Posted on March 01, 2013 by Admin .

 We’ve provided you with a few different resources on different ways to keep  journals and tips for sticking with your journaling, be it daily, sporadic, project-based, or other journaling. But you may still be asking yourself; why do I need to keep a journal at all? If you’re looking for a reason to start journaling, look no further: we’ve compiled a list of benefits–from stress reduction to asthma relief–that can come from keeping journals.

Personal and Emotional Benefits of Journaling:
  • One of the most traditionally accepted benefits of journaling is leaving a record of your life’s history for your loved ones and posterity. Although the legacy you are leaving in your journals may not be a benefit you feel immediately, it can bring you a sense of satisfaction and peace to know that important details of your life will not be forgotten.
  • When you regularly record your thoughts, you can more easily gain insight into your moods, behaviors, and habits. Journaling daily about what you do and how you feel can help you identify emotional patterns.
  • In this post, we suggested Gratitude Journaling as a good way to start a daily journaling practice, and in this one we wrote about Oprah’s experiences with her own gratitude journals and why she says it’s the most important thing she’s ever done. Shawn Achor says that journaling every day about three new things you are grateful for every day helps you look for the positive instead of the negative in life and ultimately boosts optimism, improving your outlook in everyday situations.
  • Journaling can boost your self esteem as it allows you to identify your values, measure your integrity, take credit for your strengths, and assess your weaknesses.
Healing Benefits of Journaling:
  • Journaling has proven to be an extremely effective tool in healing from traumatic events. Journaling about an event that is hard for a person to face allows them to fully explore the event, and writing thoughts down on paper tends to release more emotions than if the person struggling kept all of their thoughts in their own mind.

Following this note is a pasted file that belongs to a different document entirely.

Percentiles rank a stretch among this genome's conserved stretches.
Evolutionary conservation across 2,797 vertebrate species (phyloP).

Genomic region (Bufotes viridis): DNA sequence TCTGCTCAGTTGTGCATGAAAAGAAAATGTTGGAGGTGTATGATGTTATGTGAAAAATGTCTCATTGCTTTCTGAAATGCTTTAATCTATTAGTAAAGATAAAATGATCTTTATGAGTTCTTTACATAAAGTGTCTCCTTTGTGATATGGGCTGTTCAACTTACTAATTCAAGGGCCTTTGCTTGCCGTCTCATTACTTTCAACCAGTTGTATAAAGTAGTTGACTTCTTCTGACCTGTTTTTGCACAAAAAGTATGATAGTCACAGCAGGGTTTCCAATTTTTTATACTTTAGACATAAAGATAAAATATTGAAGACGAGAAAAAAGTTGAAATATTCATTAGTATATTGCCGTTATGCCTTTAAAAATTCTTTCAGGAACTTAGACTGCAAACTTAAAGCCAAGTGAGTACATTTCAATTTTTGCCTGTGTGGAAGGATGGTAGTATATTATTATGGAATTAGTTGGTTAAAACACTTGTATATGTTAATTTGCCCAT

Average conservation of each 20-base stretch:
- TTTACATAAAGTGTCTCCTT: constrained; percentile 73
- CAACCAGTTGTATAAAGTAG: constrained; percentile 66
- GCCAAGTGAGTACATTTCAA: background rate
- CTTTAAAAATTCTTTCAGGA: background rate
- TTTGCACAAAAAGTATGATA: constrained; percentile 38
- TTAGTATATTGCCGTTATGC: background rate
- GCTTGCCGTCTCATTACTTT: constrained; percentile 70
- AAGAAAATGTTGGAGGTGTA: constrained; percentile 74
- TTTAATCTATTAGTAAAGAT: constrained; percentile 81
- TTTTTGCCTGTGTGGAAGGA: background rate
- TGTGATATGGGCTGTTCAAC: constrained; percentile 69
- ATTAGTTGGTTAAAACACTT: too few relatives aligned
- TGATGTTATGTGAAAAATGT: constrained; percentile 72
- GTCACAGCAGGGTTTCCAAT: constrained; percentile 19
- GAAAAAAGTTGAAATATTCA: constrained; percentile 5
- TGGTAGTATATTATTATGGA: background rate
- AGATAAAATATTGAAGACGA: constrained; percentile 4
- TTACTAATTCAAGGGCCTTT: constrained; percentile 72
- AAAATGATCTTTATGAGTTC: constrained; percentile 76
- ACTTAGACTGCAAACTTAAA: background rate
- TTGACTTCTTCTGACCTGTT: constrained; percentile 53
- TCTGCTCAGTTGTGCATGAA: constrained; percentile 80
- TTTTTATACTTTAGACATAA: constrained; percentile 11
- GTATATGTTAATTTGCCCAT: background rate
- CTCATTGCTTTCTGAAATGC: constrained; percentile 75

• Journaling is very effective for stress-reduction (see “Health Benefits of Journaling”).
  • If you engage in any sort of therapy, journaling about your sessions allows you to revisit your sessions quickly and more in-depth, facilitating faster healing.
  • Even if you don’t participate in therapy, some people consider journaling to be “their own counselor” by allowing them to record their thoughts and re-read (and re-assess) them later with a new and clearer state of mind.
Health Benefits of Journaling:
  • Journaling daily has been proven to decrease symptoms of asthma, arthritis, and other health complications.
  • Journaling about stressful events can help you come to terms with them and reduces the chances that they will stress you further. Journaling can also combat general stress and anxiety disorders.
  • Because it reduces stress, journaling also improves the immune system: University of Texas at Austin psychologist James Pennebaker has conducted research that proves that regular journaling strengthens immune cells.
Creative Benefits of Journaling:
  • Journaling is one of the only activities that exercises both hemispheres of the brain. As you are journaling, the left hemisphere of your brain (which deals with analytical and rational reasoning) is occupied, which frees your right brain of creative blocks and allows greater intuition and feeling. Because it exercises both sides of your brain, journaling is a great exercise in engaging your entire mind, increasing your ability to come up with new ideas and draw connections.
  • Julia Cameron suggests that journaling three unprompted and unedited pages every day boosts creative energy and productivity. You might consider undertaking her “Morning Pages” journaling project if you are faced with writer’s block.

As you can see, the benefits of journaling are extremely varied and valuable. How has journaling benefitted your life?

Posted in Journaling